This handbook describes major concepts, methods, and applications in computational linguistics in a way that undergraduates and non-specialists can comprehend. As described on Amazon, it’s a state-of-the-art reference to one of the most active and productive fields in linguistics. A wide range of linguists and researchers in fields such as informatics, artificial intelligence, language engineering, and cognitive science will find it interesting and practical. It begins with linguistic fundamentals, followed by an overview of current tasks, techniques, and tools in Natural Language Processing that target more experienced computational language researchers. Whether you’re a non-specialist or post-doctoral worker, this book will be useful.
Another book that hails from Stanford educators, this one is written by Jurafsky’s colleague, Christopher Manning. They’ve taught the popular NLP introductory course at Stanford. Manning’s co-author is a professor of Computational Linguistics at the German Ludwig-Maximilians-Universität.
The book provides an introduction to statistical methods for NLP and a decent foundation to comprehend new NLP methods and support the creation of NLP tools. Mathematical and linguistic foundations, plus statistical methods, are equally represented in a way that supports readers in creating language processing applications.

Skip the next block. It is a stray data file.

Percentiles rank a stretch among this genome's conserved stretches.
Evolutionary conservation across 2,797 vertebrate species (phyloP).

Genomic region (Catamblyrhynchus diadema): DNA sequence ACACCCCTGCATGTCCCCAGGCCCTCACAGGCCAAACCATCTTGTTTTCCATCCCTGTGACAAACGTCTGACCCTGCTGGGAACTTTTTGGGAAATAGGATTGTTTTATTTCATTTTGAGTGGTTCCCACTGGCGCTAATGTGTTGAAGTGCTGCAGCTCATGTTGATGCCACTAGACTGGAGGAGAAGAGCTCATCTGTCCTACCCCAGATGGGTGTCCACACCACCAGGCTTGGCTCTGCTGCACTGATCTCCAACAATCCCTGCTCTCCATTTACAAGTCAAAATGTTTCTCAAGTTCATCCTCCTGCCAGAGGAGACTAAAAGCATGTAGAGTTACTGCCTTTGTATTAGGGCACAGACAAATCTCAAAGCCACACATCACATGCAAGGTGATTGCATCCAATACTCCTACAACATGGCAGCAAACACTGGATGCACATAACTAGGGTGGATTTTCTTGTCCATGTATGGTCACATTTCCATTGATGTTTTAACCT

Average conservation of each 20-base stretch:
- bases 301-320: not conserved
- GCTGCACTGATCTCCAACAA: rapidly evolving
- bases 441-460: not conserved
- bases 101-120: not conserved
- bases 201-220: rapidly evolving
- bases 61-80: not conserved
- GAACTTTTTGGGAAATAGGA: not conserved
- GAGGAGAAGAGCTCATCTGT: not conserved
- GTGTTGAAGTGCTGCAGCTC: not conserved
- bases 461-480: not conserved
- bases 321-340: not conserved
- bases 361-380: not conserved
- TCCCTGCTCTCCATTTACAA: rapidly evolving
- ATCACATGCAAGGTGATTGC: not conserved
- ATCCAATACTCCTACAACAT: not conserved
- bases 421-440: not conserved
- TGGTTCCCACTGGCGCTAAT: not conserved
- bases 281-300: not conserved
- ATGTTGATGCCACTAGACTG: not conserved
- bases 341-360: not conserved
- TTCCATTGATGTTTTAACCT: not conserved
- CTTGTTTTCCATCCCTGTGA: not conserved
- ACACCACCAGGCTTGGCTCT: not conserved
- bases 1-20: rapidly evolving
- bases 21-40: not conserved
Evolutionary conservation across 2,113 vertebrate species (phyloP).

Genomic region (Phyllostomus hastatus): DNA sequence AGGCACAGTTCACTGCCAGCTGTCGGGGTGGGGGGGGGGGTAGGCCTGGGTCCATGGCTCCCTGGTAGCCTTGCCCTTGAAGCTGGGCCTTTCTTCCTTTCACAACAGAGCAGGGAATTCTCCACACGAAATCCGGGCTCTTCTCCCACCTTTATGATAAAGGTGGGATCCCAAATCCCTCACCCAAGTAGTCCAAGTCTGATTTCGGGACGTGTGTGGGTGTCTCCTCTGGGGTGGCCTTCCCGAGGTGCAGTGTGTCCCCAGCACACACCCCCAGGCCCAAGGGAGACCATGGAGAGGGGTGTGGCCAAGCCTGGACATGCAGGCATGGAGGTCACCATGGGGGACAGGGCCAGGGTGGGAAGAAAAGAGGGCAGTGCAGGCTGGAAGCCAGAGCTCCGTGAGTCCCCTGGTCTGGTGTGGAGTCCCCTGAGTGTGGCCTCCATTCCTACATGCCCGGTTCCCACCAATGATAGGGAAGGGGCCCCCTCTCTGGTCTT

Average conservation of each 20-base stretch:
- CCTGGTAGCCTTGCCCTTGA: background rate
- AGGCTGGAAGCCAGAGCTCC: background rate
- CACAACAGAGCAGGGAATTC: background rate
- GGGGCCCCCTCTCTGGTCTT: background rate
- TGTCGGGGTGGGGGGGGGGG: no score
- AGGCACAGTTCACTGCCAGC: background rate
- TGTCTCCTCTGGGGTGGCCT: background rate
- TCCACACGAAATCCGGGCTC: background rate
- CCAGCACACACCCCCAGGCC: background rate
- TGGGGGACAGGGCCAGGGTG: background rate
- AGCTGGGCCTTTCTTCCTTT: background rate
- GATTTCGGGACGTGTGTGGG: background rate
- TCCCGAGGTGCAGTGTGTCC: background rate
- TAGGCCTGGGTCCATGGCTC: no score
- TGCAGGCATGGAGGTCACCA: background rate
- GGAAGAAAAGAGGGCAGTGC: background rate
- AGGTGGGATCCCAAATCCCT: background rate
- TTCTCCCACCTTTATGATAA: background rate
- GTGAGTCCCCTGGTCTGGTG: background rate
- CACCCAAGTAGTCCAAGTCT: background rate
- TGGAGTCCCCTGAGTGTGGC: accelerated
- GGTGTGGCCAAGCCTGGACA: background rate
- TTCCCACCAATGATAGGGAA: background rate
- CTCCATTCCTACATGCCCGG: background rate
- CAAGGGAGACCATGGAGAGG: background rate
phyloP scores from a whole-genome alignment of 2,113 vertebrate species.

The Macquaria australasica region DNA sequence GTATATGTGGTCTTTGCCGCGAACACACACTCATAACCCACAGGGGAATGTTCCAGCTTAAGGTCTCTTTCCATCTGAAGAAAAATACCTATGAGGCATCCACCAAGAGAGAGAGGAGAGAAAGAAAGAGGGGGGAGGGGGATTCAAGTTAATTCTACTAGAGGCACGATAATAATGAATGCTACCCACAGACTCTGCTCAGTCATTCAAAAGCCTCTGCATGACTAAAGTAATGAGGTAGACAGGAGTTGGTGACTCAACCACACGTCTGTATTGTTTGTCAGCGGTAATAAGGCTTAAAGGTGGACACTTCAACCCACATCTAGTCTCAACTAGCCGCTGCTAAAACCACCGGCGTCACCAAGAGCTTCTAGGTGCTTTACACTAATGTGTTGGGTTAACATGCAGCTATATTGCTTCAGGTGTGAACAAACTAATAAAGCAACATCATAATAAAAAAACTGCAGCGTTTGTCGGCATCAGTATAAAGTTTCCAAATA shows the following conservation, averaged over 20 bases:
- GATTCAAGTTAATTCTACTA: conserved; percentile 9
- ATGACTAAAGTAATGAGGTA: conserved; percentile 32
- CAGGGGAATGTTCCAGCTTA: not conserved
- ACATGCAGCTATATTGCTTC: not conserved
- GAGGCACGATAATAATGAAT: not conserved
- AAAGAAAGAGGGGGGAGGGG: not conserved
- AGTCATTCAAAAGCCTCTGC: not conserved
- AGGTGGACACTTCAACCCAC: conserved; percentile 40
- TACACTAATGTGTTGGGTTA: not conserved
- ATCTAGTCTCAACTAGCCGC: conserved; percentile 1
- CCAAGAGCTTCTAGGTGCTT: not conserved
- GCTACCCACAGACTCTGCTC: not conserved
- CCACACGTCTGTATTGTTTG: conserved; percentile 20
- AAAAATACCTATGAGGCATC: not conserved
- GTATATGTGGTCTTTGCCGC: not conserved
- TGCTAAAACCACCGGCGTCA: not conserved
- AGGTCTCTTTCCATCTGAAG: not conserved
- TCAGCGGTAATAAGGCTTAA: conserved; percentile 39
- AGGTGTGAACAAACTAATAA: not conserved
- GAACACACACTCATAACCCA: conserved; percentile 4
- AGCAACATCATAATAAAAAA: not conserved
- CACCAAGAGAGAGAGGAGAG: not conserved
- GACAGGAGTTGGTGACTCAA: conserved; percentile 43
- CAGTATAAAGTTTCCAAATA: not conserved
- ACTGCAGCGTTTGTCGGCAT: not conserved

This book is a helpful introduction to the NLP field with a focus on programming. If you want have a practical source on your shelf or desk, whether you’re a NLP beginner, computational linguist or AI developer, it contains hundreds of fully-worked examples and graded exercises that bring NLP to life. It can be used for individual study, as a course textbook when studying NLP or computational linguistics, or in complement with artificial intelligence, text mining, or corpus linguistics courses.
Curious about Python programming language? It will walk you through creating Python programs that parse unstructured data like language and recommends downloading Python and the Natural Language Toolkit. On a companion site, the authors have actually updated the book to work with Python 3 and NLTK 3.
8. “Big Data Analytics Methods: Modern Analytics Techniques for the 21st Century: The Data Scientist’s Manual to Data Mining, Deep Learning & Natural Language Processing”
Author: Peter Ghavami
Peter’s book might seem daunting to a NLP newcomer, but it’s useful as a comprehensive manual for those familiar with NLP and how big data relates in today’s world. It also works as a helpful reference for data scientists, analysts, business managers, and Business Intelligence practitioners. With more than a hundred analytics techniques and methods included, we think this will be a favorite for seasoned analytics practitioners.
Chapters cover everything from machine learning to predictive modeling and cluster analysis. Data science topics including data visualization, prediction, and regression analysis, plus NLP-related fields such as neural networks, deep learning, and artificial intelligence are also discussed. These come with a broad explanation, but Peter goes into more detail about terminology and mathematical foundations, too.